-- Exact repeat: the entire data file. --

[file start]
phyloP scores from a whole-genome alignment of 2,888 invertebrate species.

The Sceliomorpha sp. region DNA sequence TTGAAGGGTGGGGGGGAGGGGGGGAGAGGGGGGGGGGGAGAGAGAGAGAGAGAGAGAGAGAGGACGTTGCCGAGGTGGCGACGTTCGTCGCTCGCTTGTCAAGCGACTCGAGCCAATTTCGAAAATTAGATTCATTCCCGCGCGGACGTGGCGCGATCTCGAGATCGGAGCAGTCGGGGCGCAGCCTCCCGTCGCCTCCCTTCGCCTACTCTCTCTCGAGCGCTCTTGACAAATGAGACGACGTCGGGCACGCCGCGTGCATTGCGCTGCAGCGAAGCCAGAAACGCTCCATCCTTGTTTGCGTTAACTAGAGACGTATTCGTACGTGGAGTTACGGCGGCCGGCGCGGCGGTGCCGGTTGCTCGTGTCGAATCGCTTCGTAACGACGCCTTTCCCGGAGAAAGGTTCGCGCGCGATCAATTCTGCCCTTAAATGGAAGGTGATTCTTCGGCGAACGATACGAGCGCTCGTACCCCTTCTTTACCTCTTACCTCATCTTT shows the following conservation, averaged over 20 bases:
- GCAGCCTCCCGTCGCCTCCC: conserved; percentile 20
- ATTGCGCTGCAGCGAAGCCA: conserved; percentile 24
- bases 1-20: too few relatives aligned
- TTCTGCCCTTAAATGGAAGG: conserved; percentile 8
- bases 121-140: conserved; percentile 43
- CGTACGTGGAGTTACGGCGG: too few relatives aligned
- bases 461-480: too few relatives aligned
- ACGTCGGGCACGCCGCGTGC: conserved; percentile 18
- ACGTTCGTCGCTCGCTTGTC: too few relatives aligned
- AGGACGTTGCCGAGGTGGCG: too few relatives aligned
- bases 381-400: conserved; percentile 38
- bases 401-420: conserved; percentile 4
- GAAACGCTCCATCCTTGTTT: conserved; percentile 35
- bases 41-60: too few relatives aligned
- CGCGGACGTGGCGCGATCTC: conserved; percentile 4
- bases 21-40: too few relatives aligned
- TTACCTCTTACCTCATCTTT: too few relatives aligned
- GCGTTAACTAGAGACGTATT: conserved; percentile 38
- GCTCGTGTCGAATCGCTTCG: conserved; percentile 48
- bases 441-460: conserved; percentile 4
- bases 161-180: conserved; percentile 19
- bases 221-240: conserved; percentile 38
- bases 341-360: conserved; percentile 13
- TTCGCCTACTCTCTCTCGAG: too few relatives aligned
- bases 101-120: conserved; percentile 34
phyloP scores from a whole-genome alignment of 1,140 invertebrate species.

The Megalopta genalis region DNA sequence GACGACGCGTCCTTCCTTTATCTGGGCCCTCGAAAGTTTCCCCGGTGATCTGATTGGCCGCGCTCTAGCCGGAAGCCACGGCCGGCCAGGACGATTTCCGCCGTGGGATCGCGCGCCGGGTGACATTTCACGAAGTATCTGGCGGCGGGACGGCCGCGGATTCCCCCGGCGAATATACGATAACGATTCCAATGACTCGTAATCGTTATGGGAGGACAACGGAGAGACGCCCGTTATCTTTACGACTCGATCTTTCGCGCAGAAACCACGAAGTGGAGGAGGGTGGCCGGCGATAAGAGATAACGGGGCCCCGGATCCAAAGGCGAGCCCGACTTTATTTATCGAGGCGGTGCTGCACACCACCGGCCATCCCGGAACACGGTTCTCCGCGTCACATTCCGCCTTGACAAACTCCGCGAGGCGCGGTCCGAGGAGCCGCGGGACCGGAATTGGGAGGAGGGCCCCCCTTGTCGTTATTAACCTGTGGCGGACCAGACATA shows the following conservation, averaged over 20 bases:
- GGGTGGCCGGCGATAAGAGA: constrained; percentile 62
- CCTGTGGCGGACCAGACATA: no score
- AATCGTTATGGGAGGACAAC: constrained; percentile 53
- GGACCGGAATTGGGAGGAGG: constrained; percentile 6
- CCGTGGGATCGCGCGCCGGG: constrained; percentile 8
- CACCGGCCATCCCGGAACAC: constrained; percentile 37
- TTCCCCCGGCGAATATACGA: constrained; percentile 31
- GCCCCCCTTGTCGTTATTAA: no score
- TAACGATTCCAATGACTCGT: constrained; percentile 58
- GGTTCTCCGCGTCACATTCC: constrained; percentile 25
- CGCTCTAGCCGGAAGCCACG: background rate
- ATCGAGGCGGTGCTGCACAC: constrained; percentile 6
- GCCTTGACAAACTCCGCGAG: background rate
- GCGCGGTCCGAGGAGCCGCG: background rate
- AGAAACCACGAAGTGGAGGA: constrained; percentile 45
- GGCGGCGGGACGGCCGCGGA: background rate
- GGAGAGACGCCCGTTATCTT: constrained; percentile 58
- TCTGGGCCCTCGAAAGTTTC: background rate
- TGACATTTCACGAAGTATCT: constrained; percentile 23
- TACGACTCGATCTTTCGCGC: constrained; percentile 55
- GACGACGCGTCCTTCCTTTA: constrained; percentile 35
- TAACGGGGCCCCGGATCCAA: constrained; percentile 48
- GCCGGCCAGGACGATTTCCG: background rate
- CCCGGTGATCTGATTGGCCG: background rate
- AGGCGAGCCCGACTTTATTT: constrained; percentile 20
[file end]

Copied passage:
phyloP scores from a whole-genome alignment of 2,888 invertebrate species.

The Sceliomorpha sp. region DNA sequence TTGAAGGGTGGGGGGGAGGGGGGGAGAGGGGGGGGGGGAGAGAGAGAGAGAGAGAGAGAGAGGACGTTGCCGAGGTGGCGACGTTCGTCGCTCGCTTGTCAAGCGACTCGAGCCAATTTCGAAAATTAGATTCATTCCCGCGCGGACGTGGCGCGATCTCGAGATCGGAGCAGTCGGGGCGCAGCCTCCCGTCGCCTCCCTTCGCCTACTCTCTCTCGAGCGCTCTTGACAAATGAGACGACGTCGGGCACGCCGCGTGCATTGCGCTGCAGCGAAGCCAGAAACGCTCCATCCTTGTTTGCGTTAACTAGAGACGTATTCGTACGTGGAGTTACGGCGGCCGGCGCGGCGGTGCCGGTTGCTCGTGTCGAATCGCTTCGTAACGACGCCTTTCCCGGAGAAAGGTTCGCGCGCGATCAATTCTGCCCTTAAATGGAAGGTGATTCTTCGGCGAACGATACGAGCGCTCGTACCCCTTCTTTACCTCTTACCTCATCTTT shows the following conservation, averaged over 20 bases:
- GCAGCCTCCCGTCGCCTCCC: conserved; percentile 20
- ATTGCGCTGCAGCGAAGCCA: conserved; percentile 24
- bases 1-20: too few relatives aligned
- TTCTGCCCTTAAATGGAAGG: conserved; percentile 8
- bases 121-140: conserved; percentile 43
- CGTACGTGGAGTTACGGCGG: too few relatives aligned
- bases 461-480: too few relatives aligned
- ACGTCGGGCACGCCGCGTGC: conserved; percentile 18
- ACGTTCGTCGCTCGCTTGTC: too few relatives aligned
- AGGACGTTGCCGAGGTGGCG: too few relatives aligned
- bases 381-400: conserved; percentile 38
- bases 401-420: conserved; percentile 4
- GAAACGCTCCATCCTTGTTT: conserved; percentile 35
- bases 41-60: too few relatives aligned
- CGCGGACGTGGCGCGATCTC: conserved; percentile 4
- bases 21-40: too few relatives aligned
- TTACCTCTTACCTCATCTTT: too few relatives aligned
- GCGTTAACTAGAGACGTATT: conserved; percentile 38
- GCTCGTGTCGAATCGCTTCG: conserved; percentile 48
- bases 441-460: conserved; percentile 4
- bases 161-180: conserved; percentile 19
- bases 221-240: conserved; percentile 38
- bases 341-360: conserved; percentile 13
- TTCGCCTACTCTCTCTCGAG: too few relatives aligned
- bases 101-120: conserved; percentile 34
phyloP scores from a whole-genome alignment of 1,140 invertebrate species.

The Megalopta genalis region DNA sequence GACGACGCGTCCTTCCTTTATCTGGGCCCTCGAAAGTTTCCCCGGTGATCTGATTGGCCGCGCTCTAGCCGGAAGCCACGGCCGGCCAGGACGATTTCCGCCGTGGGATCGCGCGCCGGGTGACATTTCACGAAGTATCTGGCGGCGGGACGGCCGCGGATTCCCCCGGCGAATATACGATAACGATTCCAATGACTCGTAATCGTTATGGGAGGACAACGGAGAGACGCCCGTTATCTTTACGACTCGATCTTTCGCGCAGAAACCACGAAGTGGAGGAGGGTGGCCGGCGATAAGAGATAACGGGGCCCCGGATCCAAAGGCGAGCCCGACTTTATTTATCGAGGCGGTGCTGCACACCACCGGCCATCCCGGAACACGGTTCTCCGCGTCACATTCCGCCTTGACAAACTCCGCGAGGCGCGGTCCGAGGAGCCGCGGGACCGGAATTGGGAGGAGGGCCCCCCTTGTCGTTATTAACCTGTGGCGGACCAGACATA shows the following conservation, averaged over 20 bases:
- GGGTGGCCGGCGATAAGAGA: constrained; percentile 62
- CCTGTGGCGGACCAGACATA: no score
- AATCGTTATGGGAGGACAAC: constrained; percentile 53
- GGACCGGAATTGGGAGGAGG: constrained; percentile 6
- CCGTGGGATCGCGCGCCGGG: constrained; percentile 8
- CACCGGCCATCCCGGAACAC: constrained; percentile 37
- TTCCCCCGGCGAATATACGA: constrained; percentile 31
- GCCCCCCTTGTCGTTATTAA: no score
- TAACGATTCCAATGACTCGT: constrained; percentile 58
- GGTTCTCCGCGTCACATTCC: constrained; percentile 25
- CGCTCTAGCCGGAAGCCACG: background rate
- ATCGAGGCGGTGCTGCACAC: constrained; percentile 6
- GCCTTGACAAACTCCGCGAG: background rate
- GCGCGGTCCGAGGAGCCGCG: background rate
- AGAAACCACGAAGTGGAGGA: constrained; percentile 45
- GGCGGCGGGACGGCCGCGGA: background rate
- GGAGAGACGCCCGTTATCTT: constrained; percentile 58
- TCTGGGCCCTCGAAAGTTTC: background rate
- TGACATTTCACGAAGTATCT: constrained; percentile 23
- TACGACTCGATCTTTCGCGC: constrained; percentile 55
- GACGACGCGTCCTTCCTTTA: constrained; percentile 35
- TAACGGGGCCCCGGATCCAA: constrained; percentile 48
- GCCGGCCAGGACGATTTCCG: background rate
- CCCGGTGATCTGATTGGCCG: background rate
- AGGCGAGCCCGACTTTATTT: constrained; percentile 20